Tuesday, October 30, 2012

PROTIP: You always generate more interest if you call it "Apocalypse Prevention."

The city that I work for just emailed everybody a press release for its 2012 Arborfest celebration, which went something like this:
Spend some time enjoying the outdoors with your family this coming weekend while learning more about the dozens of different trees in ZZZZZZZZZZZZZZZZZZZZZfuckingboring.
I was pretty much asleep for the rest of it, but I thought I also caught something about a fucking tree competition? Where the winners get plaques for their champion trees, or something? What the actual fuck is a champion tree? Is it like an Ent? Because those guys were badass:

The problem with Arborfest isn't that it's stupid or unimportant; it's just that most people find trees excruciatingly boring. They don't actively do...well, anything. They just sit there, for hundreds of years, or until some asshole comes and knocks them down because they hate breathing or something. All the important shit is stuff you can't actually see, like producing oxygen and preventing soil erosion and other things that put people to sleep because nothing's blowing up or having sex.

Really, the problem with Arborfest is just in the marketing. It would do much better if they started marketing it as HOLY SHIT IF YOU DON'T COME TO THIS YOU'LL SUFFOCATE Fest or Carbon Monoxide Apocalypse Prevention Fest. People would pay attention to that shit. For example:
Guess who's taken a sudden interest in the rainforest.
HINT: It's you, motherfucker!
See also: The Whomping Willow.
You're welcome, Arbor Day celebration marketing teams.

P.S. As I'm writing this, one of the biggest storms in the history of ever is ravaging the East Coast of the U.S. and Canada, causing floods, fires, and blizzards, and leaving millions without power, supplies, or maybe even homes. The Red Cross is in serious need of blood donations, as well as disaster relief funds. Here's how you can help:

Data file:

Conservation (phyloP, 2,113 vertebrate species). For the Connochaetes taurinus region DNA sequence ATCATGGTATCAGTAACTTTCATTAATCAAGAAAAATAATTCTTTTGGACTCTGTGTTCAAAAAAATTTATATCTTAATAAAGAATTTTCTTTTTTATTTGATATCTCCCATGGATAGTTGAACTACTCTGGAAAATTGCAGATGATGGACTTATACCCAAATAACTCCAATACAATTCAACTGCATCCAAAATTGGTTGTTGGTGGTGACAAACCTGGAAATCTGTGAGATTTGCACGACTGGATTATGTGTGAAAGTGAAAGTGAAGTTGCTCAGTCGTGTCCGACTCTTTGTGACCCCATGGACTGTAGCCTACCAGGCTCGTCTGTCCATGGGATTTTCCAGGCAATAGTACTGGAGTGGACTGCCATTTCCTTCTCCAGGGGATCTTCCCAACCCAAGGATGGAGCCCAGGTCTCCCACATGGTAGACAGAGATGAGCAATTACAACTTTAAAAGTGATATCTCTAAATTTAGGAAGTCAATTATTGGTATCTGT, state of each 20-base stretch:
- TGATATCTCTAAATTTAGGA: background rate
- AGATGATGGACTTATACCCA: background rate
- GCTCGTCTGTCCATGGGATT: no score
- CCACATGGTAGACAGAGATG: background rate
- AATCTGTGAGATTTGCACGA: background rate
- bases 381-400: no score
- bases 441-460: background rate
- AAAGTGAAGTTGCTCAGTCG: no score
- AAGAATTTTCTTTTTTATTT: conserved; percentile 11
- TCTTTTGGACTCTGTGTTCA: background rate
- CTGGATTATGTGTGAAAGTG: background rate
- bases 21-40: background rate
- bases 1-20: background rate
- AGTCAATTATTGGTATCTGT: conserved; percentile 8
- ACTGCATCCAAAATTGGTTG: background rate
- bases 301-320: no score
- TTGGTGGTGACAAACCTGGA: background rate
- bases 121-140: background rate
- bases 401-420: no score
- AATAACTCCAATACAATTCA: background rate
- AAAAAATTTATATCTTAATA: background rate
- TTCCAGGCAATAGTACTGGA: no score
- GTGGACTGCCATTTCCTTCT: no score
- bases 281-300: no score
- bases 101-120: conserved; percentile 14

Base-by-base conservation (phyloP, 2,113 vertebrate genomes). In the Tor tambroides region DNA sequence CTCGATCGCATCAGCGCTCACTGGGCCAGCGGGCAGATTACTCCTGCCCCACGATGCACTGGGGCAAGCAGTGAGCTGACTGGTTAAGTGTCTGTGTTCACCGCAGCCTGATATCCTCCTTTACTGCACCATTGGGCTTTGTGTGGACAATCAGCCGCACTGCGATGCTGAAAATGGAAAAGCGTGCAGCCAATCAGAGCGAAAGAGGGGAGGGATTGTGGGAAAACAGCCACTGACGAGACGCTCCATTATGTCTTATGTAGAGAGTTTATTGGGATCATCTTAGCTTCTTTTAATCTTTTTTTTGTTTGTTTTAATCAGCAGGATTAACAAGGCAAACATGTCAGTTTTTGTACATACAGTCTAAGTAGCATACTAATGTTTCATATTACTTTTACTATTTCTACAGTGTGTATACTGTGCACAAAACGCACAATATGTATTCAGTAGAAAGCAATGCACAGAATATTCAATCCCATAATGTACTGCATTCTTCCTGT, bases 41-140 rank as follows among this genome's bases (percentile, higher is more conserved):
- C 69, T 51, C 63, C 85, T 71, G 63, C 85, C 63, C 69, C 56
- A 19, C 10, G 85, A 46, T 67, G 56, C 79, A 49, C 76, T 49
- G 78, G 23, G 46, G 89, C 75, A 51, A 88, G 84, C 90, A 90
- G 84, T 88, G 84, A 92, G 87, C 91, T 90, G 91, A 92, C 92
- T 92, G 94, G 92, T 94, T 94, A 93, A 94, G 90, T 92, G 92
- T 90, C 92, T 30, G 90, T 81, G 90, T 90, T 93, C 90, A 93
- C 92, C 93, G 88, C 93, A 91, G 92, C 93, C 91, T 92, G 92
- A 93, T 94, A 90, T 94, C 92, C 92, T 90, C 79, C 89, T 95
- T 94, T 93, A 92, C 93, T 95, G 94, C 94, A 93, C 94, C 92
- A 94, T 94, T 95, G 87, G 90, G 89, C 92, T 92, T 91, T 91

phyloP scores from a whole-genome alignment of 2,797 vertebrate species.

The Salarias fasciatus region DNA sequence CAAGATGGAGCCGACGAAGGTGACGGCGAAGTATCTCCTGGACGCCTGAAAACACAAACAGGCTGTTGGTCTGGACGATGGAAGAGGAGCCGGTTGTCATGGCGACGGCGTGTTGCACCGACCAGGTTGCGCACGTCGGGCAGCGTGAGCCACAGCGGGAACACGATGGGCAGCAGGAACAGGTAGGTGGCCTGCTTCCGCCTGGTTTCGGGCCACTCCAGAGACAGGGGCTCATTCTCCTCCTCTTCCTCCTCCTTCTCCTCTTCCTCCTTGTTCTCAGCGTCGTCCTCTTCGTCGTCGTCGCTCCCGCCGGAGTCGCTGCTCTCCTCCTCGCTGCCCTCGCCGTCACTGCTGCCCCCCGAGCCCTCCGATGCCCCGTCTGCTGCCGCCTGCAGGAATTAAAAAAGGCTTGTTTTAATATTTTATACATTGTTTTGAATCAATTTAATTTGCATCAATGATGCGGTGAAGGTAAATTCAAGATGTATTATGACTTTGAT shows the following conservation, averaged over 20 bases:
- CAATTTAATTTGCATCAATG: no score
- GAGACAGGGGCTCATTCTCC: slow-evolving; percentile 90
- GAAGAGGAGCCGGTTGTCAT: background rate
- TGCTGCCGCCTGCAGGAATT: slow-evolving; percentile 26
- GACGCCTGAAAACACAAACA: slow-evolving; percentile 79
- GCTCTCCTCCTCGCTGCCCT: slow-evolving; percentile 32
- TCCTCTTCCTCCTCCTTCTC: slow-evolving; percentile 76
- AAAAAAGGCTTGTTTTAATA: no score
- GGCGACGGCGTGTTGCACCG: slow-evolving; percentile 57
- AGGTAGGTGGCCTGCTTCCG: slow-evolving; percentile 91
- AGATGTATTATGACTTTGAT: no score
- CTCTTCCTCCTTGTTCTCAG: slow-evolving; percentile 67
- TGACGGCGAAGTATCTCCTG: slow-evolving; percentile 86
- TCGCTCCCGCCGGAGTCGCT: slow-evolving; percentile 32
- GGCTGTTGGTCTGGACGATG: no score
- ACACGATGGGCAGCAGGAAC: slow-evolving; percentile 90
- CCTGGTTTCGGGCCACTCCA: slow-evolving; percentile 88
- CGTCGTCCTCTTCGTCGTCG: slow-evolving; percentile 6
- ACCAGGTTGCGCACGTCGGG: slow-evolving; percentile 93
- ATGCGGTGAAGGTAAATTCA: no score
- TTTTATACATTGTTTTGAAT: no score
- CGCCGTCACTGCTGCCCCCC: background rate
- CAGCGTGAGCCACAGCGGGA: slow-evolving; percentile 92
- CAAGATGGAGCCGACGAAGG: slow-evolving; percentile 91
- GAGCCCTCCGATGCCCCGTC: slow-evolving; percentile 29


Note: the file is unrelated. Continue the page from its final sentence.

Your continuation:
Wednesday, October 24, 2012

Is there a "Donald Trump Is a Giant Asshat" Foundation?

Disclaimer: This isn't meant to be a political post, so much as an explanation of the reason I just had to say, out loud, at my desk at work "What the actual fuck?"

Second Disclaimer: The following video represents 3 minutes of your life you will never get back.

For those of you who've had the incredible fortune of never having heard of Donald Trump, this is the moment when your blissful ignorance comes to a tragic end. If you can get past the arbitrary shouting (I think he may be part Dalek), you'll discover one of our nation's foremost satirists.

I think it's hilarious how he pretends to be demanding something as ridiculous as President Obama's college applications, as if it were required that he not only have gone to college and done well, but that he'd written an eloquent personal statement to get accepted in the first place. The ransom video format was a nice touch as well. "If you don't provide all these documents to my satisfaction by 5pm on October 31st, I won't donate 5 million dollars to charity!" Classic! He completely lampoons the way we distract ourselves from issues that actually matter by debating semantics or accuse another party's candidate of being ineligible for the office rather than just saying why we think they'd be bad for it. He's totally got me imagining Obama playing the President in one of those movies where he has to go "We do not negotiate with terrorists!" "But Mr. President, they've got our transparency!" "Shit, we've got to stop them! Call the Registrar's Office! Yeah, ask for Jack Bauer."

On the subject of transparency, Ana Marie Cox wins the Internet for this tweet:

I'm glad we've got Donald Trump to keep us focused on what's important in this election. President Obama is the only President in the history of this country not to release his college applications and transcripts or his passport application, and it is unacceptable that we as a nation should know so little about our leader—there's Never. Been anything. Like it. In fact, I propose a constitutional amendment to require stricter documentation of a presidential candidate's background, including all of the following:

  • Birth certificate
  • Long-form birth certificate, or whatever it may be
  • Dated, geotagged video of live birth
  • Baptismal records
  • Handwritten letter of recommendation from both grandmothers
  • College applications and transcripts
  • Passport application
  • Gym membership
  • Prescription history
  • Urine sample
  • Third-grade essay entitled "What I Want to Be When I Grow Up."
  • March Madness brackets going back at least 10 years
  • American Idol tryout video
  • Proof of Fermat's Last Theorem
  • Vial of unicorn tears